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business models, strategies and technologies

Rethinking the (gentleman’s) hairdresser experience

Seen with the eyes of a mere male, the hairdressing trade seems to be heading for a hiccup by ignoring the customer, right when s/he is balancing amid intensely personal issues of vanity and self-confidence

Haircut hell

A certain level of grooming is necessary in the business world, so yesterday morning I went to the “hairdresser” (weird name, really …). Getting my hair cut – well, the experience associated with it – always bugs me somehow, and this time I decided to try to work out why.

Firstly there’s the issue of availability. As a businessman, I completely understand that a salon can’t have empty “capacity” just waiting around on the off chance that I might feel the need to make use of it. But being self-employed means it’s pretty difficult to predict my primping needs or job-free opportunities in advance. When you gotta go, you gotta get trimmed.

But all my accumulated stocks of “customer loyalty” evaporate as soon as I can’t get an appointment when I need a haircut, and then have to schlepp around with my sartorial begging bowl trying to find some local hairdresser with a vacancy I can get to. This usually ends up with a frustrating half hour ringing round to find someone available to swing the scissors, while being met with one rejection after another.

I naively imagine this could be solved with an app that could link the booking systems of the myriad of small hairdressers. They’d have nothing to lose and everything to gain, because at the moment I end up with an appointment in which I pretty much feel they’re doing me a favour, rather than this rare moment of male preening and self-indulgence weighing in on the positive side of the personal vanity scales.

Second-best is rarely a good experience, so the negativity rubs off on the whole hairdressing profession, and by the end of the process I’m pretty much amenable to any humane alternative. If the local vet would cut my hair, I’d probably say yes and convince myself I’m helping support local business.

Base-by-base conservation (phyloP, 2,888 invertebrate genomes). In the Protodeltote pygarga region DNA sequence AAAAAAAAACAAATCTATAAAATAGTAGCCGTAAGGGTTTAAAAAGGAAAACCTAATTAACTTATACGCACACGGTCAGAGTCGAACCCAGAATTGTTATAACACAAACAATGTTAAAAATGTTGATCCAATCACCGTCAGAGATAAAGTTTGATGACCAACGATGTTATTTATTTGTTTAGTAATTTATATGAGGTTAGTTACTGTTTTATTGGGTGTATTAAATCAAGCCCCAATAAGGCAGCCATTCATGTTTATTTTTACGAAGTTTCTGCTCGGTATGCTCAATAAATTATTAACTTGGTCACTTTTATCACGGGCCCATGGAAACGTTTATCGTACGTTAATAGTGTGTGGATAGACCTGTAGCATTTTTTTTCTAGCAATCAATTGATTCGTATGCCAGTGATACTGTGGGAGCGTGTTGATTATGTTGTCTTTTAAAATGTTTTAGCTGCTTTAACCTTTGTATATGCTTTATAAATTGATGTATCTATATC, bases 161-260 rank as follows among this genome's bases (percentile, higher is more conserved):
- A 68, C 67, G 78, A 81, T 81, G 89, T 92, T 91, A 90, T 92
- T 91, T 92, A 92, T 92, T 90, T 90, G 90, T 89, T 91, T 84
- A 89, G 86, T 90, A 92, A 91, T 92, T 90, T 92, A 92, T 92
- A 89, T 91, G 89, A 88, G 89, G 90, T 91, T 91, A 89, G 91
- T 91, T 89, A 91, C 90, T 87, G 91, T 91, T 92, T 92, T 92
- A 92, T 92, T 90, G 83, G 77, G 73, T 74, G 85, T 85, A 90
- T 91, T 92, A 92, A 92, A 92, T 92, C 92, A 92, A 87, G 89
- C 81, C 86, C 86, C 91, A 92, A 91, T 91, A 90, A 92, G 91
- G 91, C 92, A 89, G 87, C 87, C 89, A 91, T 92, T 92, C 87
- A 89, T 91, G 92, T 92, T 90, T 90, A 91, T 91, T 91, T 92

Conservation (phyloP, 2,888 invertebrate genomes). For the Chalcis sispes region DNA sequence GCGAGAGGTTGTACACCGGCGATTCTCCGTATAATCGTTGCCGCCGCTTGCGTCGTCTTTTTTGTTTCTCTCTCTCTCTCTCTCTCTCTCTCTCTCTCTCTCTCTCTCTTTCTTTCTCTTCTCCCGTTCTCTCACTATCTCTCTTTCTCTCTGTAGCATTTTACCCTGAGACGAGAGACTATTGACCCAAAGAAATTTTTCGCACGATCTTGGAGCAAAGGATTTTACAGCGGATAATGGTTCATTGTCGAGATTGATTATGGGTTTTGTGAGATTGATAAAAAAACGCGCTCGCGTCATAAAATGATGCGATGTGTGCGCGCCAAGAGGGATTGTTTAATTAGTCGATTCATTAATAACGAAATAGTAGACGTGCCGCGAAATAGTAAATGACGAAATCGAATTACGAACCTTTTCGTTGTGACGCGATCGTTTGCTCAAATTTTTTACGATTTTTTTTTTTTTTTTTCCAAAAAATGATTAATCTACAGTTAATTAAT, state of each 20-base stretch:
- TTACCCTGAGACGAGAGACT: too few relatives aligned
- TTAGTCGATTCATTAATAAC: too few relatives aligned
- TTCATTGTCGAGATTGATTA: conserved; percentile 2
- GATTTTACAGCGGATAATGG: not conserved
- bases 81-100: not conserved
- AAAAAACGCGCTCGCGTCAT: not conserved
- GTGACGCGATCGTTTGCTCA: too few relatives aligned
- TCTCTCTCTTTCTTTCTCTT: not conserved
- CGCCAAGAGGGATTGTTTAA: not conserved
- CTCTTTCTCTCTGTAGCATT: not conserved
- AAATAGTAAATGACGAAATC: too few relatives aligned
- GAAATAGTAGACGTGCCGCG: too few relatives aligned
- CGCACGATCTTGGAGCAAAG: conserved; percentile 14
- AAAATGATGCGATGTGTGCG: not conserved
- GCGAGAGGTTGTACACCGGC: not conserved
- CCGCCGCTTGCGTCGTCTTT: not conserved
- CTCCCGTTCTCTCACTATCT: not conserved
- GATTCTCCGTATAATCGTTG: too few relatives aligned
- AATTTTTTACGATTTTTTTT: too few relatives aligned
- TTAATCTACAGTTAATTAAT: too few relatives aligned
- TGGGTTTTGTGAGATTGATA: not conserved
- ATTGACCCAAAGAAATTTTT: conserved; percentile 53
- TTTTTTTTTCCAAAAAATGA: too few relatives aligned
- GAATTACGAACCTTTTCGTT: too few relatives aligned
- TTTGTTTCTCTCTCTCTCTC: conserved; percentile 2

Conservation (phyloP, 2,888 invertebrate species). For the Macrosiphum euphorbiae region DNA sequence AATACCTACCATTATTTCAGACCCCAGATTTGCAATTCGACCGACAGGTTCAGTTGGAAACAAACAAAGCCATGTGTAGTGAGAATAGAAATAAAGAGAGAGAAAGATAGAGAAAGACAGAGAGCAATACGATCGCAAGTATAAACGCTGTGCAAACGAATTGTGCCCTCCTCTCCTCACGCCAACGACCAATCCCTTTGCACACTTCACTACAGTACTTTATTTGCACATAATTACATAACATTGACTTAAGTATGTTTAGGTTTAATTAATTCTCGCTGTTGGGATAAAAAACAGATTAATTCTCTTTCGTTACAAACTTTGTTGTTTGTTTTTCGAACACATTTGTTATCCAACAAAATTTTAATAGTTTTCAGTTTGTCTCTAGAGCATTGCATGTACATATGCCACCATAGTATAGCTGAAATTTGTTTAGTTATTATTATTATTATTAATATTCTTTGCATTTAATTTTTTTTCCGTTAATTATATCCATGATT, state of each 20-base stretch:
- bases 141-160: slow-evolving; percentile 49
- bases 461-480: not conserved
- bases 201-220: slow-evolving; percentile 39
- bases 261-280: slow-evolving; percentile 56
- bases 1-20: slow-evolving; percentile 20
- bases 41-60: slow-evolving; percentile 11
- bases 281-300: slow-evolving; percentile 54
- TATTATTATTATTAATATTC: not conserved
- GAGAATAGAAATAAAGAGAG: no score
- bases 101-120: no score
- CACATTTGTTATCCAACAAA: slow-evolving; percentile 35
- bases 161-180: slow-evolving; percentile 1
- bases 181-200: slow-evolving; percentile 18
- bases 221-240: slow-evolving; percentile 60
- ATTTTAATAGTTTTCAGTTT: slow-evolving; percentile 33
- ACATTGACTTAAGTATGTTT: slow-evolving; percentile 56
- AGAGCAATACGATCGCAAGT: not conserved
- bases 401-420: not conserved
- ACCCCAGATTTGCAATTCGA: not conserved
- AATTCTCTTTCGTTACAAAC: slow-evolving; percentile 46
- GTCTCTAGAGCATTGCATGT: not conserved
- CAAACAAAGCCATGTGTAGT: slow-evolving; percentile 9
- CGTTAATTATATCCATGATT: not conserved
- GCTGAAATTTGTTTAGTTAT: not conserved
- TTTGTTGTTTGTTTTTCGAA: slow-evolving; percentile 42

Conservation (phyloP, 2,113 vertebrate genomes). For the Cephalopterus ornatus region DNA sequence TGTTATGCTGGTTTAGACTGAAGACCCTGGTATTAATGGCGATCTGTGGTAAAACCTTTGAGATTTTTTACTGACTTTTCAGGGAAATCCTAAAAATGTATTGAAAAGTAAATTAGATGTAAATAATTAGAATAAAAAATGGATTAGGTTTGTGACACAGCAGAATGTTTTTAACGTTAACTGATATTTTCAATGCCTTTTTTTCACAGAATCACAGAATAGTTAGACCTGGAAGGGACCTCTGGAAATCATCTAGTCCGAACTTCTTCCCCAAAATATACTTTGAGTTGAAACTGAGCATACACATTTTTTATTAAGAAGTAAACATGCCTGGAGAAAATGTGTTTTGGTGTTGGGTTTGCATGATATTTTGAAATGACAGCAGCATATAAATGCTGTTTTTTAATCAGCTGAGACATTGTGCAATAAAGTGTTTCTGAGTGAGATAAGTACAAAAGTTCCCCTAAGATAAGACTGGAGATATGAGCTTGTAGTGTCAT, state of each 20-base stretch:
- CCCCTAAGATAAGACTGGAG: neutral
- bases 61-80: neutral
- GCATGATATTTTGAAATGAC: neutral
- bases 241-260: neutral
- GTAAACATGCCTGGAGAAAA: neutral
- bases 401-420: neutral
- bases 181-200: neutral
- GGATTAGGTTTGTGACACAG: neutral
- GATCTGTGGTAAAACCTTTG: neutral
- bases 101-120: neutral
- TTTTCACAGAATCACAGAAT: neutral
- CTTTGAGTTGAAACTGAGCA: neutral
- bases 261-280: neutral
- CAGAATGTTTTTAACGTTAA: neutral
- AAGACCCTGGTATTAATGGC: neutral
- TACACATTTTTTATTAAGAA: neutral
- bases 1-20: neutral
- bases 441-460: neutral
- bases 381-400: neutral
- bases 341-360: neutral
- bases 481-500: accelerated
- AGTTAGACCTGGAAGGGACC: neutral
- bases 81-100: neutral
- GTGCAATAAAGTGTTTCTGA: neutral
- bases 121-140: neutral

The entire Danish hairdressing community would probably get a much-needed infusion of goodwill if some little app could show me alternative nearby hairdressers with an available time slot. If the popular, over-booked salons didn’t feel they’d benefit, perhaps there could be a small referral fee. Then the good hairdressers could earn extra money instead of surfing an undercurrent of frustration and resentment (at the moment the only satisfied customers can be those that actually make it through the eye of the booking needle into the stylist’s chair). While the less popular salons would benefit all round.

Male vanity – a delicate flower denied

How often do men spend a concentrated period of time in which the sole focus is their own appearance, in a round of sparring with their own self-perceptions and how they would like others to see them?

Male vanity is a delicate flower. I readily admit to its existence but indulge it all too rarely. When I get my hair cut, these sensitive issues are percolating perilously beneath the surface – whether I like it or not.

So the young lady gets me appropriately pacified, and then asks me what I want “done”. My whole appearance and sense of self-esteem are at stake and I’m risking becoming a laughing stock among my colleagues  – and perhaps even missing out on bedazzling and bewitching my as-yet-unmet future wife – and I’m confronted with a fundamentally unanswerable question. Along with a realisation that we don’t even have a “shared language” with which to communicate about dealing with my innermost vanities.

How could I answer?  I don’t have a vocabulary to describe hair length, nor cuts, styles and layering, and anything more advanced is cloud-cuckoo land. Regrettably, the range of hair styles normally considered suitable for a man of my age is depressingly limited and I don’t have the imagination to conceive of anything much different. Without external inputs, I’m locked into a spiral of inherently conservative, unimaginative repetition.